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How to Stop Foreclosure in Texas

What is a foreclosure? 

Foreclosure is the legal process by which a lender (the creditor) with a claim (lien) to your property attempts to collect on a debt owed by taking ownership and selling the property.

Typically, the foreclosure process is triggered when a borrower misses a certain number of payments or fails to meet the terms of the agreed mortgage contract.

The foreclosure process varies between states. There are two types of foreclosures a judicial or non-judicial. However, some states have both options.

When is it too late to stop foreclosure in Texas?

The foreclosure process starts 90 days after the last payment was received by your lender. After 120 days have passed, the lender will send you a formal letter stating the intent to sell your property due to a breach of contract. The breach of contract is because you have stopped making the agreed-upon payments. You can stop the foreclosure process any time as long as the need for the property hasn’t been transferred to a new owner. This also includes stoping a foreclosure on the date of the auction.

How to stop foreclosure in Texas

There are a few options at your disposal when it comes to stopping the foreclosure process in Texas. The optimal method will depend on your circumstance and your desired outcome. Keep in mind that some homeowners want to foreclosure their homes and some don’t. If you would like to keep your home and your credit in good standing. Working with your lender to come up with a plan that can work for you is a great option.

Here are some options to keep in mind:

  1. Apply for loss mitigation 
  2. Challenge the foreclosure in court 
  3. Filing for bankruptcy 

Types of loss mitigation: 

  • Loan modification: When the terms of the loan have been modified to help the homeowner keep their home. Common modifications are lowering the interest rate and extending the life of the loan.  
  • Short sale: This is the process where a lender accepts an offer for a home that is less than the principal balance. 
  • Deed in Lieu of foreclosure: When a homeowner signs a legal document transferring ownership of the property to the lender in exchange for being relieved of the mortgage debt.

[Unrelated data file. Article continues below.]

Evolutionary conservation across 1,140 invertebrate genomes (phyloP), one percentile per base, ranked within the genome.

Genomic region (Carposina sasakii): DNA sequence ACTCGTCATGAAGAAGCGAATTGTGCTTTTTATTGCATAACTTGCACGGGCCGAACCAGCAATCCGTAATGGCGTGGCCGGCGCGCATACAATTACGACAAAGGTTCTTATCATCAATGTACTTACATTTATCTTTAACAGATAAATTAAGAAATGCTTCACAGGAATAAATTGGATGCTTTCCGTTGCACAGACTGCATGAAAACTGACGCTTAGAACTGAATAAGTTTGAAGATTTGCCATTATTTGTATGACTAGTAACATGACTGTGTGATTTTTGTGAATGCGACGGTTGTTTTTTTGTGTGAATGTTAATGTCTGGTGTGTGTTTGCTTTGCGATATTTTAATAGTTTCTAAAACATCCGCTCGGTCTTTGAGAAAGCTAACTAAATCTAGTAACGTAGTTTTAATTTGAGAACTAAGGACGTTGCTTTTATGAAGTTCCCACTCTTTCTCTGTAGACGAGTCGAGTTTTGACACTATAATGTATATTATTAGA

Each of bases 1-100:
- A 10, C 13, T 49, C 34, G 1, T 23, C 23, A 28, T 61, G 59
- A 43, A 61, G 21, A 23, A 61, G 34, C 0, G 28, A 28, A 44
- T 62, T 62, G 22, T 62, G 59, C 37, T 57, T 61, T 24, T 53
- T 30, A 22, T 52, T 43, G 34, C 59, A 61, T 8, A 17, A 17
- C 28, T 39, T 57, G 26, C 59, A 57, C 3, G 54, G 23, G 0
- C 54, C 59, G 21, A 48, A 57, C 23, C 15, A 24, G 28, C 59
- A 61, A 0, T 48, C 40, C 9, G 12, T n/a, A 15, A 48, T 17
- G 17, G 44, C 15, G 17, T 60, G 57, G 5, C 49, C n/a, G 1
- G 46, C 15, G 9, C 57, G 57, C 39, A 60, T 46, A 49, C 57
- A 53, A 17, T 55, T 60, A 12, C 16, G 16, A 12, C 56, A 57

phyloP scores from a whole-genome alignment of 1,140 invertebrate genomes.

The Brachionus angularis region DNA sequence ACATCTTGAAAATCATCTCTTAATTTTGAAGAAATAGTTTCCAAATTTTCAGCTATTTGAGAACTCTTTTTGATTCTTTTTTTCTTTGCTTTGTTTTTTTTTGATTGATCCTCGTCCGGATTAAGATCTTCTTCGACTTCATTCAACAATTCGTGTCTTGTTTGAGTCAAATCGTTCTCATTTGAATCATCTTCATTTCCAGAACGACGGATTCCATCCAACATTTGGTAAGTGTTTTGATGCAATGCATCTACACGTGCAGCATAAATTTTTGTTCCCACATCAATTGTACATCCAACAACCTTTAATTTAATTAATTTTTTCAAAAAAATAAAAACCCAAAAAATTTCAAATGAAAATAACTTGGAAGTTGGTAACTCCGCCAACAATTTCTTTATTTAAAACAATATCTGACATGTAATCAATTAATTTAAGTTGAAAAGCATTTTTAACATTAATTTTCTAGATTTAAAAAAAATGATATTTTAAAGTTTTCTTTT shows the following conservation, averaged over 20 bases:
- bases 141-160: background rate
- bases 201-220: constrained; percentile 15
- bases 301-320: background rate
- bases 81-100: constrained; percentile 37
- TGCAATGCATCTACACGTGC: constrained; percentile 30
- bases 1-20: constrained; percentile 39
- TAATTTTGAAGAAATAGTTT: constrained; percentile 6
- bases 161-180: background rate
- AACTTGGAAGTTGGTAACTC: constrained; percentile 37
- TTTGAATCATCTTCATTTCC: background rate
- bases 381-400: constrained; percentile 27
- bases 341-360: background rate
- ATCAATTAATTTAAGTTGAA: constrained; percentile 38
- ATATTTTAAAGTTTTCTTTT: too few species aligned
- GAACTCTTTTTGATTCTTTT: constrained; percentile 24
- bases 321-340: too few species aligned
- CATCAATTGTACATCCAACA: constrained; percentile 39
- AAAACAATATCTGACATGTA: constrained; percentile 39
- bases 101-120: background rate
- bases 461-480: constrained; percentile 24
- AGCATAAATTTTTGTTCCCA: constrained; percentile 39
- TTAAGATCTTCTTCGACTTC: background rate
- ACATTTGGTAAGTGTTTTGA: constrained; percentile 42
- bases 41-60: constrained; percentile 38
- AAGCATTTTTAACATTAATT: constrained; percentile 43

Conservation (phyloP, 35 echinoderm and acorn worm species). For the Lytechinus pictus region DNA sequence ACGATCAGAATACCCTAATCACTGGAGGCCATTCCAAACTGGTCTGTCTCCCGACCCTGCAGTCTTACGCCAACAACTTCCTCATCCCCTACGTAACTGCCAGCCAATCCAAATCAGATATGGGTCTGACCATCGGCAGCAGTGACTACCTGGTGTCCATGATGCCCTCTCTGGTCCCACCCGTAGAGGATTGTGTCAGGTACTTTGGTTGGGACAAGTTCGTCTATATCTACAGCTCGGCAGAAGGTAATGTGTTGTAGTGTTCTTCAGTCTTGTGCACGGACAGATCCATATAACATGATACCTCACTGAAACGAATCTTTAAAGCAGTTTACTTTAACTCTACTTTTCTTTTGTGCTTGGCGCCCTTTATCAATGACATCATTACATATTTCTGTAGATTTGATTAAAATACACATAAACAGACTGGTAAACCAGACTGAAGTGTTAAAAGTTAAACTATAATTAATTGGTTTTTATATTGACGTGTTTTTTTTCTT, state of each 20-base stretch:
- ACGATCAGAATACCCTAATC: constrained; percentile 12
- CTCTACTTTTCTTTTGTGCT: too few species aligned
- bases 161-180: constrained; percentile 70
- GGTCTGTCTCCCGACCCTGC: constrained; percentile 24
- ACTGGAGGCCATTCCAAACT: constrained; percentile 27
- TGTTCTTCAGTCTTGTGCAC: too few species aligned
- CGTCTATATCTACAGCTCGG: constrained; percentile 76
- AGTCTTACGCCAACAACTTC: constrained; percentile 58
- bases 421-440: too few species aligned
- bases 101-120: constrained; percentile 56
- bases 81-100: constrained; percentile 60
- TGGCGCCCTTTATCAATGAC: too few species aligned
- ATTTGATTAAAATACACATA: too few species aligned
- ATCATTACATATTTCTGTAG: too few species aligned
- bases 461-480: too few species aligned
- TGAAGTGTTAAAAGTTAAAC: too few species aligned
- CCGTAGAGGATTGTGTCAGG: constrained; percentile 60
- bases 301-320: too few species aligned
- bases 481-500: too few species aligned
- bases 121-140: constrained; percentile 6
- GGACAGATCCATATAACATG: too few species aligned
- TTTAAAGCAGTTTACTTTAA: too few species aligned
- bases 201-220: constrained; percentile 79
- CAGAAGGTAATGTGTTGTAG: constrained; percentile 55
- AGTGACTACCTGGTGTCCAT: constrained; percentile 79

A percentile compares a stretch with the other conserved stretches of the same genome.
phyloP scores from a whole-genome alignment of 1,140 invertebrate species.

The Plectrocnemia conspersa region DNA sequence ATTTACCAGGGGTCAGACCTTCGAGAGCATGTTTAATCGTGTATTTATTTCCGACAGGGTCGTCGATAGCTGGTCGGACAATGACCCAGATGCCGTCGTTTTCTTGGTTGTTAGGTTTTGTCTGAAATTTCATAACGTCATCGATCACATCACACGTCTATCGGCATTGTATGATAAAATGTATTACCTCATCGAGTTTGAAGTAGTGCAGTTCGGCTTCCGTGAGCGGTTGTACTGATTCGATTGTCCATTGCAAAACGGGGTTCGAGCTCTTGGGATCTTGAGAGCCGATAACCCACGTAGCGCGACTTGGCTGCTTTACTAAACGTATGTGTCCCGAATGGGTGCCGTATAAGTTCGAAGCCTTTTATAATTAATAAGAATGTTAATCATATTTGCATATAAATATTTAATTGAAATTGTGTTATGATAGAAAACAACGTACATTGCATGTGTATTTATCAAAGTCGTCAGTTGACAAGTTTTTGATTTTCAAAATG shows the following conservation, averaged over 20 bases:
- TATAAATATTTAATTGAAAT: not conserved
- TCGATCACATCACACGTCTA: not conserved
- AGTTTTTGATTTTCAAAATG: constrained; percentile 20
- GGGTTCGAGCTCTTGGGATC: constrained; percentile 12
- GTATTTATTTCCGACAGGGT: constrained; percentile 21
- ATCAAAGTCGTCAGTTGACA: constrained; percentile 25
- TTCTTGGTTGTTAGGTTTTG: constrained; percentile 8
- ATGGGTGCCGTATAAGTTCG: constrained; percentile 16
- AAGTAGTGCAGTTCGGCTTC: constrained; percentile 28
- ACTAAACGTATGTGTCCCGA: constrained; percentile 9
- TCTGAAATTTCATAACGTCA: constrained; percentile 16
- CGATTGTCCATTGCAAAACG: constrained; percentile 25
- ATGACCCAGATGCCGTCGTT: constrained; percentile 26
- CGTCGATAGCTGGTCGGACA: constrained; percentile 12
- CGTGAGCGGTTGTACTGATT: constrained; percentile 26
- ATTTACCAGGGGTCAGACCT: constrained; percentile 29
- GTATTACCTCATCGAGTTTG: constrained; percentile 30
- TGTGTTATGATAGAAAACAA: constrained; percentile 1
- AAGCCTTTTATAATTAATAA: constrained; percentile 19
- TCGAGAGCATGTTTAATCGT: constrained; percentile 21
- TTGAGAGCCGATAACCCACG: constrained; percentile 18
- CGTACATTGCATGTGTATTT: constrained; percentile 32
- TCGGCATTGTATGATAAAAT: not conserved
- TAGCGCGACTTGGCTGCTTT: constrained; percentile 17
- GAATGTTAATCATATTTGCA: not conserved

• Special forbearance: When you are making reduced or no payments to the lender. When the forbearance period ends typically, you will pay back what you missed or, the loan will be modified. 
  • Partial Claim: When a lender advances funds to a homeowner in the amount necessary to reinstate a delinquent loan. However, the money advanced should not exceed the equivalent of twelve months of mortgage payments. 

File for bankruptcy: 

You can stop or delay a foreclosure by filing for chapter 7 or chapter 13 bankruptcy

You can use chapter 7 bankruptcy to save your home if you are current on your payments. If not, it will only delay the process. 

Chapter 13 bankruptcy will be a better option if your goal is to keep the home. You will be able to pay your delinquent balance over the span of three to five years. 

Challenge the foreclosure in court: 

If you believe you have a valid argument against a pending foreclosure, you can take the fight to your lender in court. You can file an answer in a judicial foreclosure or file your own suit to fight a non-judicial foreclosure. 

Texas foreclosure notice requirements

Texas foreclosure law requires the lender to give the borrow a 21-day written notice of the date of when the foreclosure sale will occur. Whether you receive the letter and read it, the foreclosure process will begin. The lender is only required by law to send the letter out. They are not held responsible if you didn’t receive it.

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